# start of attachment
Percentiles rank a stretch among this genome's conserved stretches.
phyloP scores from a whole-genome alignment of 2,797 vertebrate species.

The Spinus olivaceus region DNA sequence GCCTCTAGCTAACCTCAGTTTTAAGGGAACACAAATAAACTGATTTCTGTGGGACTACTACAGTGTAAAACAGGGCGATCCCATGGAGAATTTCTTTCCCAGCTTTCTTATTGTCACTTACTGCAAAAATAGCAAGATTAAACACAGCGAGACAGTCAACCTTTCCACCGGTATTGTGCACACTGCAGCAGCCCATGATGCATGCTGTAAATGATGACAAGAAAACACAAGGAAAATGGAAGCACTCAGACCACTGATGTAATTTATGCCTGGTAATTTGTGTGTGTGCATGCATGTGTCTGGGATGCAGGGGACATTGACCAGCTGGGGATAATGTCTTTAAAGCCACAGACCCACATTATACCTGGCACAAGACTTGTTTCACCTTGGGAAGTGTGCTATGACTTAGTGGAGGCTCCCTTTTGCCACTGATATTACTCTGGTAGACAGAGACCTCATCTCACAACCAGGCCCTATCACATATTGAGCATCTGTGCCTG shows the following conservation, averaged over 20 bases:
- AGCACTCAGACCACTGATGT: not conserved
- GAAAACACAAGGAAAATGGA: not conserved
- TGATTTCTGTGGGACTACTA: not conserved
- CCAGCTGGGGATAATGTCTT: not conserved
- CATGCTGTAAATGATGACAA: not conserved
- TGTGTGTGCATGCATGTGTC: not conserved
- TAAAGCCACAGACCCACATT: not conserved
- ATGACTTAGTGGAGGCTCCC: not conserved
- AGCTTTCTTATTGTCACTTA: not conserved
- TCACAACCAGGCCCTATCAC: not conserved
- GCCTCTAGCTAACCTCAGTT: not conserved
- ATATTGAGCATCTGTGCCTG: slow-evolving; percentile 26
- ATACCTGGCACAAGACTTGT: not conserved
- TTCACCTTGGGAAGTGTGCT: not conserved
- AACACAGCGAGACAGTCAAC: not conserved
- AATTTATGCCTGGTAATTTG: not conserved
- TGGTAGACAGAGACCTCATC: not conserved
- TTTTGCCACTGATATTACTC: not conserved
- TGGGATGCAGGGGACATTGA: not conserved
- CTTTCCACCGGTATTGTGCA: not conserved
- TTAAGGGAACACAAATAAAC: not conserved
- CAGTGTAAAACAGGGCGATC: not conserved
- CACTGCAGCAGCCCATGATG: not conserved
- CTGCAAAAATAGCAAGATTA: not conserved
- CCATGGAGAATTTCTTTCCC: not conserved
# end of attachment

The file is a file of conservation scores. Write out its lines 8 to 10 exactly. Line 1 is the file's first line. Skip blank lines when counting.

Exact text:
- CATGCTGTAAATGATGACAA: not conserved
- TGTGTGTGCATGCATGTGTC: not conserved
- TAAAGCCACAGACCCACATT: not conserved